Southern Baptist rockstar author and speaker Beth Moore set off a social media firestorm recently with a single tweet.
Moore, who calls herself a Bible teacher rather than a pastor or preacher, mentioned that she'd been speaking at a church on Mother's Day.
Her critics say she crossed a line.
Only men should be allowed to be pastors, according to the Southern Baptist Convention's statement of faith, known as the Baptist Faith & Message. So only men should preach.
The prohibition on women clergy is shared by the nation's two largest faith groups—the 14.8 million member SBC and the Roman Catholic Church.
Both the Baptist Faith and Message as well as the Catholic Church's Catechism strictly prohibit women from being pastors or priests.
That puts these groups at odds with other church groups, like the United Methodists, who have ordained women for five decades. It may also put them at odds with people in the pews.
The 2011 Faith Matters Survey—a study from Harvard and Notre Dame that surveyed 2,646 Americans—asked respondents how much they agreed with the following statement, "Women should be allowed to be priests or clergy in my house of worship."
Three quarters (77.8%) of Americans agree. That includes two-thirds (64.7%) of Southern Baptists and Roman Catholics (68.9%). That could accurately be described as strong levels of support.
Southern Baptist women in particular seem ready to accept women as pastors.
Three quarters (73.1%) of female Southern Baptists favor women in the pulpit, compared to just 58.1% of Southern Baptist men. And half of Southern Baptist women along with four in 10 men strongly support women clergy.
About 12% of Southern Baptist men strongly disagree with women clergy. So do about 7% of Southern Baptist women.
Looked at from this view, a doctrinal change for the SBC on this issue would seem to please many more people than it would anger.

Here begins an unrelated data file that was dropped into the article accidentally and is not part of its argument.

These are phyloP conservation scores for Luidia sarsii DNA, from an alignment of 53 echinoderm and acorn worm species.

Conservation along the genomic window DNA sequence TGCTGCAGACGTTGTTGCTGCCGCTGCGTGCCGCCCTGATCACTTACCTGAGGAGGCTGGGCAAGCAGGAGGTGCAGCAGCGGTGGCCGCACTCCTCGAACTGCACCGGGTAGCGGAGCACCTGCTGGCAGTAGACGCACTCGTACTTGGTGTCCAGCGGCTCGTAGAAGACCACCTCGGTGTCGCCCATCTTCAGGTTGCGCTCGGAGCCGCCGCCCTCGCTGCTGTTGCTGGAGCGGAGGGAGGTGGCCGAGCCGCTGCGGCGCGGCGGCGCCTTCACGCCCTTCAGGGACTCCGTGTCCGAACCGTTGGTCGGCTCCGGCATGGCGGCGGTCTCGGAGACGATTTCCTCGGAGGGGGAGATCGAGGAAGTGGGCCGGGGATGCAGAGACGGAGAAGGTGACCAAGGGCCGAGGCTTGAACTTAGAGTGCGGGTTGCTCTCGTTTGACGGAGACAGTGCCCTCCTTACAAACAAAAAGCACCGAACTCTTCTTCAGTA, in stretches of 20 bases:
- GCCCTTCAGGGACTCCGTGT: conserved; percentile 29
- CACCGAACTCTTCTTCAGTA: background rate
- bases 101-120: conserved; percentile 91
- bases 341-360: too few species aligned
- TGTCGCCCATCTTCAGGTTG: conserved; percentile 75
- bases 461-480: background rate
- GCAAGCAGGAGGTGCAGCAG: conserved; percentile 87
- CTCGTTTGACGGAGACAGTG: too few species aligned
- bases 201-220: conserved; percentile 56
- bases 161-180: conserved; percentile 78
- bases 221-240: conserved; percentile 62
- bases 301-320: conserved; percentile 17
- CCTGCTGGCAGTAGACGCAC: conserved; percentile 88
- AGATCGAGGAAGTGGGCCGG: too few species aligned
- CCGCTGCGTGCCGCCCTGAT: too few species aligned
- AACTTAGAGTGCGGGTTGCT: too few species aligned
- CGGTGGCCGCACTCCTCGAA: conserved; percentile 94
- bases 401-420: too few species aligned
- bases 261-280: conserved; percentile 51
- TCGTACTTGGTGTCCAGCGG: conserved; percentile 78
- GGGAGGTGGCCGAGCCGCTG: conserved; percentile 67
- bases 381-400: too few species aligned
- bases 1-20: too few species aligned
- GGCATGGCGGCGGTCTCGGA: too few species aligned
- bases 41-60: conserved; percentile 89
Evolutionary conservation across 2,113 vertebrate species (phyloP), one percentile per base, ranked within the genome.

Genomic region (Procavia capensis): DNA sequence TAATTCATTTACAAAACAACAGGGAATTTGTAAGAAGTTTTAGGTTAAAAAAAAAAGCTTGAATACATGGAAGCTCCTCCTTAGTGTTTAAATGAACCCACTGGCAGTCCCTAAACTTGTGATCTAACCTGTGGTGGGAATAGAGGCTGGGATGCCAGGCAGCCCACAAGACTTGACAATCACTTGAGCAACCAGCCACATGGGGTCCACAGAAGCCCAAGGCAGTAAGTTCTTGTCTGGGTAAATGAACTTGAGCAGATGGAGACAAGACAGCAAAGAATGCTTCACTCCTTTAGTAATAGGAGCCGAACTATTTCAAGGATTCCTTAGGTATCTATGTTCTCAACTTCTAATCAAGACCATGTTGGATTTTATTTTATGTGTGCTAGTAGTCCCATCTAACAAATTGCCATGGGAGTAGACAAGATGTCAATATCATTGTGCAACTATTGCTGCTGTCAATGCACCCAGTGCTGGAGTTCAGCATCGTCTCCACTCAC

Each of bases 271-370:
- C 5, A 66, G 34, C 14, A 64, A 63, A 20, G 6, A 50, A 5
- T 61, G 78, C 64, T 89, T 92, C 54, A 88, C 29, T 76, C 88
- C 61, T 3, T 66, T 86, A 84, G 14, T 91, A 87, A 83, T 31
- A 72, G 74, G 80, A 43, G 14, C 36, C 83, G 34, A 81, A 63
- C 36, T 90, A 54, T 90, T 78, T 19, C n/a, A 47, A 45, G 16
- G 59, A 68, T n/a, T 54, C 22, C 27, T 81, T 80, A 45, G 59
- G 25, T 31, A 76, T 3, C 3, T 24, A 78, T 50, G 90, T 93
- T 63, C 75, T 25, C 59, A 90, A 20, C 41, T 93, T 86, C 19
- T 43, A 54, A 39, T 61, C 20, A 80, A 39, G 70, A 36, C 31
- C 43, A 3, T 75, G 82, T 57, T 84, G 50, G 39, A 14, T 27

So, why hasn't it happened?
This reluctance to change seems linked to how often Southern Baptist men go to church.
A bit of explanation.
I broke the SBC down into four groups based on biblical literalism and gender along with controls for race and education.
For women, there is no discernible relationship, meaning whether a Southern Baptist woman is a biblical literalist or not, there is no statistically significant change in her view of women as pastors at any level of church attendance.
The same is not true for men, however.
For male Southern Baptists who are biblical literalists, the more they attend church, the less likely they are to support female pastors. In fact, support for women clergy is incredibly low among Southern Baptist men who are biblical literalists and attend church multiple times a week.
This result has a significant bearing on the mechanisms that could lead to change in the Southern Baptists' official position on female pastors.
The change would have to be approved by the messengers at the convention's annual meeting.
While I could not find hard data on this, I think it's fair to say that many of the messengers who are meeting this week in Birmingham are pastors of Southern Baptist churches.
And what do those pastors look like?
They must be male, they are very likely biblical literalists and they obviously attend church multiple times a week.
Think of it in terms of political conventions—they only attract the "true" believers. The same is true for denominational meetings.
While strong majorities of people in the pews would vote to make the switch, the convention delegates will continue to hold the line.
Compounding this issue is the fact that the SBC has lost 1.3 million members since 2006. Only half of children raised Southern Baptist stay that way as adults, and the religious "nones" have increased 266% since 1990.
Trying times lie ahead for the Southern Baptist Convention.
Ryan Burge teaches political science at Eastern Illinois University and is co-founder of Religion in Public. The views expressed in this commentary do not necessarily represent those of Religion News Service.
© 2019 Religion News Service. All rights reserved.
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